Jennifer Mee, the "Hiccup Girl" who appeared on several national TV programs a few years ago, is now on trial for murder in Pinellas County, Fla.
Mee, 22, suffered from prolonged hiccups of up to 50 a minute in 2007. Videos of her hiccups gained national attention, as did her attempts to stop them.
"Hiccup Girl" tried home remedies and consulted medical specialists, a hypnotist and an acupuncturist, until the hiccups finally stopped on their own.
Then she allegedly helped kill someone.
In 2010, Jennifer Mee was arrested along with two others and charged with first-degree murder in the death of Shannon Griffin, a 22-year-old Walmart worker.
Prosecutors say Mee lured Griffin to a Florida home under the pretense of buying marijuana, but instead two of Mee's friends robbed him at gunpoint.
Griffin struggled with the suspects and was shot several times. Detectives said Mee accepted a friend request from Griffin 5-6 days before the robbery.
Co-defendant LaRon Raiford was sentenced to life in prison. Lamont Newton, the other co-defendant and Mee's then-boyfriend, has not yet gone to trial.
At issue is whether Mee is a bystander or the person who planned the robbery. Officials believe she played a key role in the events leading to Griffin's death.
Under Florida law, a person can be convicted of murder if he or she committed a serious felony crime, such as robbery, and someone was killed as a result.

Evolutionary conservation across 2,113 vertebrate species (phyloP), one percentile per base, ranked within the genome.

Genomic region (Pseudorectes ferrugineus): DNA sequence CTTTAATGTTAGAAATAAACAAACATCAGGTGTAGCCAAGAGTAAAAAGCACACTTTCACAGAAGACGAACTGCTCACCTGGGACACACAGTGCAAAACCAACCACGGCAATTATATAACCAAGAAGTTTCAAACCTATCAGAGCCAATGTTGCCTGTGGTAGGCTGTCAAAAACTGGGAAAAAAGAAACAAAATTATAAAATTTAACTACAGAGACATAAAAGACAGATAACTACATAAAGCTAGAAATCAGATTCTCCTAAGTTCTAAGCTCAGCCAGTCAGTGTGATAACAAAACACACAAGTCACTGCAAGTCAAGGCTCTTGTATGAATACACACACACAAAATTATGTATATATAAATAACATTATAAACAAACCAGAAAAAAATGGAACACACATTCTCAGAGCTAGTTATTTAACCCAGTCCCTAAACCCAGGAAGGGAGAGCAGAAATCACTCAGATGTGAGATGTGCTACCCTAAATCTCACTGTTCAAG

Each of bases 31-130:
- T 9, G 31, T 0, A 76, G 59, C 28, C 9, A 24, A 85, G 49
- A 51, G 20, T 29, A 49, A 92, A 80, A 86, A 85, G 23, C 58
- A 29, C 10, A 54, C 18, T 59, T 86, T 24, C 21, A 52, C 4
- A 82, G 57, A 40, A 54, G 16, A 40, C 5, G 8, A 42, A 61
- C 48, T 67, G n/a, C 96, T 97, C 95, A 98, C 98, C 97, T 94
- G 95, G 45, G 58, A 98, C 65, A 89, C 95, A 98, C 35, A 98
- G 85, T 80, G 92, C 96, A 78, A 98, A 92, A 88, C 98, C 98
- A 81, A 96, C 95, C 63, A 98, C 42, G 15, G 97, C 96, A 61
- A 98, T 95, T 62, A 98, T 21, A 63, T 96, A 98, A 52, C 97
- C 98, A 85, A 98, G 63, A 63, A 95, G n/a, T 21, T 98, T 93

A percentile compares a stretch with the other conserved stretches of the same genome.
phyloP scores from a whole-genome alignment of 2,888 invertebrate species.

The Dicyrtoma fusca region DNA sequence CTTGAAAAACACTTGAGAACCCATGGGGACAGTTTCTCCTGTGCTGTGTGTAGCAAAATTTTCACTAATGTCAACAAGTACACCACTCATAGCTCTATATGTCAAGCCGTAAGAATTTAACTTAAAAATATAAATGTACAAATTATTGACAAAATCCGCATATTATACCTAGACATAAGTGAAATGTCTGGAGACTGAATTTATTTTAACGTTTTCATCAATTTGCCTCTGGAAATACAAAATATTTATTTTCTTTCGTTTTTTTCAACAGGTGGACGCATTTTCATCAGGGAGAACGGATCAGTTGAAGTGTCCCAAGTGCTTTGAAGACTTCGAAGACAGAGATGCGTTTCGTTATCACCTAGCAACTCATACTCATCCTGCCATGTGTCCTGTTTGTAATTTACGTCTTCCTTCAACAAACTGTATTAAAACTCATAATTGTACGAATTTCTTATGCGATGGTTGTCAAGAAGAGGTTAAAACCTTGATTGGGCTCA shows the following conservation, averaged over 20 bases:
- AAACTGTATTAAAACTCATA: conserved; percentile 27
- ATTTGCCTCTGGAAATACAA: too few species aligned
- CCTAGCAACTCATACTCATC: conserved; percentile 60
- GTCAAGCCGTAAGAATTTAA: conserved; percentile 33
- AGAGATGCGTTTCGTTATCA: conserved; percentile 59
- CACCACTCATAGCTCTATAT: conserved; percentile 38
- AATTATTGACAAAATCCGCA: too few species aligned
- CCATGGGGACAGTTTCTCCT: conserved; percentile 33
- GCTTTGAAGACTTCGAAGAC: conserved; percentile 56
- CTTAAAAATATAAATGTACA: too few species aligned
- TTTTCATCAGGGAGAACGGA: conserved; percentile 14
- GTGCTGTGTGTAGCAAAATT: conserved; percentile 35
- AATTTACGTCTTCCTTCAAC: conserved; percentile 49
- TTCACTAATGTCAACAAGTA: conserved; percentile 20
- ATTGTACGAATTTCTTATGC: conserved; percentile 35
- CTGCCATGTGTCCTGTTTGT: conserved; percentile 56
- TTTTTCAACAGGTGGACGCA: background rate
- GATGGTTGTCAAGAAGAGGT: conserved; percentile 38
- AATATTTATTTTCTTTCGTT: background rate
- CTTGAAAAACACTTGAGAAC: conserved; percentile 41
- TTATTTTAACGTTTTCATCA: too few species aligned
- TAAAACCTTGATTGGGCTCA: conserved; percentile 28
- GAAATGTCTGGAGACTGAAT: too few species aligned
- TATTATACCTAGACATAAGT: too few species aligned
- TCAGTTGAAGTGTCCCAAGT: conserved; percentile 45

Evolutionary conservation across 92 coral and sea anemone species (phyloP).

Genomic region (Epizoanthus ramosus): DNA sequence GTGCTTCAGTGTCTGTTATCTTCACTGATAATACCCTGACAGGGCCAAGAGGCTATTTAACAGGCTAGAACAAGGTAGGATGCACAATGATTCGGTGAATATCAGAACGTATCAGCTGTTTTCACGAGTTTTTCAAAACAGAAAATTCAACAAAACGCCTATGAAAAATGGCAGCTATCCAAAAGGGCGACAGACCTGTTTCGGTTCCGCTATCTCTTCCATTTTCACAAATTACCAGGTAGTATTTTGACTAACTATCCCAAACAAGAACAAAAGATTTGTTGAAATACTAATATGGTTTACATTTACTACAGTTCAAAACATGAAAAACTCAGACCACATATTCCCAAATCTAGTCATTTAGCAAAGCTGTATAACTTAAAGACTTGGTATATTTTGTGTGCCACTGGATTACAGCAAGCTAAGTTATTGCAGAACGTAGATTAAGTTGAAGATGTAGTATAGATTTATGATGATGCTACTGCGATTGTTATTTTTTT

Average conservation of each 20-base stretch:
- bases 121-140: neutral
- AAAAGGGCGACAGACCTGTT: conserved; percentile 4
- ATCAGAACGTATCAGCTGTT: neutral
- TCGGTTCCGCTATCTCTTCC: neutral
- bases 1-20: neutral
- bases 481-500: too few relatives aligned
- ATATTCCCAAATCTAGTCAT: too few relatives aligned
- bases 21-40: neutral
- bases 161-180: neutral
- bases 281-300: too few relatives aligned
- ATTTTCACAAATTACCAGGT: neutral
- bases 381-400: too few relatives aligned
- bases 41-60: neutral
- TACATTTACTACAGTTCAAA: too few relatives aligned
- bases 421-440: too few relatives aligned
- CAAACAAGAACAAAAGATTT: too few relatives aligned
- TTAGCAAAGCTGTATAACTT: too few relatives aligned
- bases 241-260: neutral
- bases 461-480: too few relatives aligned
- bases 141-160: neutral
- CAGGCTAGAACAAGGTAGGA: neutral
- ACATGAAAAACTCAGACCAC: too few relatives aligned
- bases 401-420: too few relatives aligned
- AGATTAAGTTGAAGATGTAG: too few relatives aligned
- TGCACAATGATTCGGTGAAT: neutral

John Trevena, Mee's attorney, said his client suffered from Tourette's Syndrome, a disorder that can cause involuntary movements and speech problems.
He said that the hiccups were one symptom of Tourette's and said Tuesday that he will mention that during the trial. Said Travena in an interview:
"It won't be used as a direct cause for what occurred but it might help explain her errors in judgment and her often thoughtless response to law enforcement."
He added that his client, who faces life in prison if convicted, has been diagnosed with schizophrenia and that he plans to explain that to the jury as well.
Trevena said Mee has been in jail pending trial since October 2010, much of that time in isolation because detention deputies say she is a high profile inmate.
Mee has experienced periodic bouts of hiccups while in jail, said Trevena, and she is being treated for the condition with a drug called thorazine.
"It controls the hiccups," he said.